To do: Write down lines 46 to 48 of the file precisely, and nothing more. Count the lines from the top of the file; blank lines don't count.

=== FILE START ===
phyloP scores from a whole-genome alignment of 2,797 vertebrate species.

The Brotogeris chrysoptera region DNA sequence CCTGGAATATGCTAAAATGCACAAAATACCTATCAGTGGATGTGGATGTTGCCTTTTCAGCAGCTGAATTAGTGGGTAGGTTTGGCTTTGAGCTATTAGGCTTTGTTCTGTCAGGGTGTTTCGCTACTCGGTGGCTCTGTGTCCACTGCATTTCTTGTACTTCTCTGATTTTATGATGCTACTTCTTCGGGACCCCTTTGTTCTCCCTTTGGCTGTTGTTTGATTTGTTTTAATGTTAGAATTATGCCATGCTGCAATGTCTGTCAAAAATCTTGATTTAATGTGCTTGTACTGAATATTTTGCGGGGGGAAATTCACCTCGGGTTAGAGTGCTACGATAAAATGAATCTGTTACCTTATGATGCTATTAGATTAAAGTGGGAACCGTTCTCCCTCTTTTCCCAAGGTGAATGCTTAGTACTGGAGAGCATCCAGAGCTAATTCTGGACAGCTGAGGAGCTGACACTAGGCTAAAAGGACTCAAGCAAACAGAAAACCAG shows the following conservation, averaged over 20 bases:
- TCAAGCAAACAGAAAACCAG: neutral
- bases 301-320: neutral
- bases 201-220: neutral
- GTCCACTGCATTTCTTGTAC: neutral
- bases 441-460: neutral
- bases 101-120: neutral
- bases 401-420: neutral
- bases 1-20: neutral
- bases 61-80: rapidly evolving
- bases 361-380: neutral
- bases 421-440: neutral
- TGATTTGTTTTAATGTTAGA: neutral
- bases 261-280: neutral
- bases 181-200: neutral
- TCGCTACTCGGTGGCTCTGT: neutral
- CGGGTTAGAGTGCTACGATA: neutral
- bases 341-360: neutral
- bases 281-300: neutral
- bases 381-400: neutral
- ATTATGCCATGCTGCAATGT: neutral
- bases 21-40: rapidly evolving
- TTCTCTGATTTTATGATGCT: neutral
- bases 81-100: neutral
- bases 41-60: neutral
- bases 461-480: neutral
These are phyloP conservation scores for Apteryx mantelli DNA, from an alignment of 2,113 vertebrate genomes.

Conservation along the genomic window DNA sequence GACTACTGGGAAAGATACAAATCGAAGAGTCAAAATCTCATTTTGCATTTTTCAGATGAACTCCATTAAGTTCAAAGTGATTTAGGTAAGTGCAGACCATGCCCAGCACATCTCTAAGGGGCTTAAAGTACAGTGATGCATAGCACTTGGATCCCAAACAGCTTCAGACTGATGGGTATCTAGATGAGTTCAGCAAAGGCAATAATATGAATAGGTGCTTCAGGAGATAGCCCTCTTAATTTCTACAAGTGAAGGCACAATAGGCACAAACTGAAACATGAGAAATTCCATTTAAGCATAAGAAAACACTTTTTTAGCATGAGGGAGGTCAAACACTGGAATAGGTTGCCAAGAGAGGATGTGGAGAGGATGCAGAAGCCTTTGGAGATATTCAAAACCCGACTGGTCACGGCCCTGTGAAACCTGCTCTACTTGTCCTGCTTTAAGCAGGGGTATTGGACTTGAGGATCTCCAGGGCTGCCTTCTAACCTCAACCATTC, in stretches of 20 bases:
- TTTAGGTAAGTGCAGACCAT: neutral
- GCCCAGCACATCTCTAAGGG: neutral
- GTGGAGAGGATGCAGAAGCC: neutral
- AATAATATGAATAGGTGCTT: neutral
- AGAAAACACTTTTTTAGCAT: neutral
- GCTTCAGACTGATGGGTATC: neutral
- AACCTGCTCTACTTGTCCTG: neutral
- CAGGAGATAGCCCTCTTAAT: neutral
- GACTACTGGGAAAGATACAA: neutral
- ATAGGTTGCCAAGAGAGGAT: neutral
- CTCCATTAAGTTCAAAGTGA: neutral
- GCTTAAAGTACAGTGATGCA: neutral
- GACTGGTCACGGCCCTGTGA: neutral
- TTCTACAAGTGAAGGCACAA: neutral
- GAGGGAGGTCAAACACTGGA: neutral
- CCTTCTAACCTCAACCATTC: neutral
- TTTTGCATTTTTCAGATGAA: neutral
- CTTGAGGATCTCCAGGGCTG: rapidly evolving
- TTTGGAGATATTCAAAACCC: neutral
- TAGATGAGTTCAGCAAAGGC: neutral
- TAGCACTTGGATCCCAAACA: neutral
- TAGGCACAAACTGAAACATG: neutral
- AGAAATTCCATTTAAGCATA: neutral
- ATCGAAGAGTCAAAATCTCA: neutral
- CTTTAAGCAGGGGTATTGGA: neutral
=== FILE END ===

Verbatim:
- TTTTGCATTTTTCAGATGAA: neutral
- CTTGAGGATCTCCAGGGCTG: rapidly evolving
- TTTGGAGATATTCAAAACCC: neutral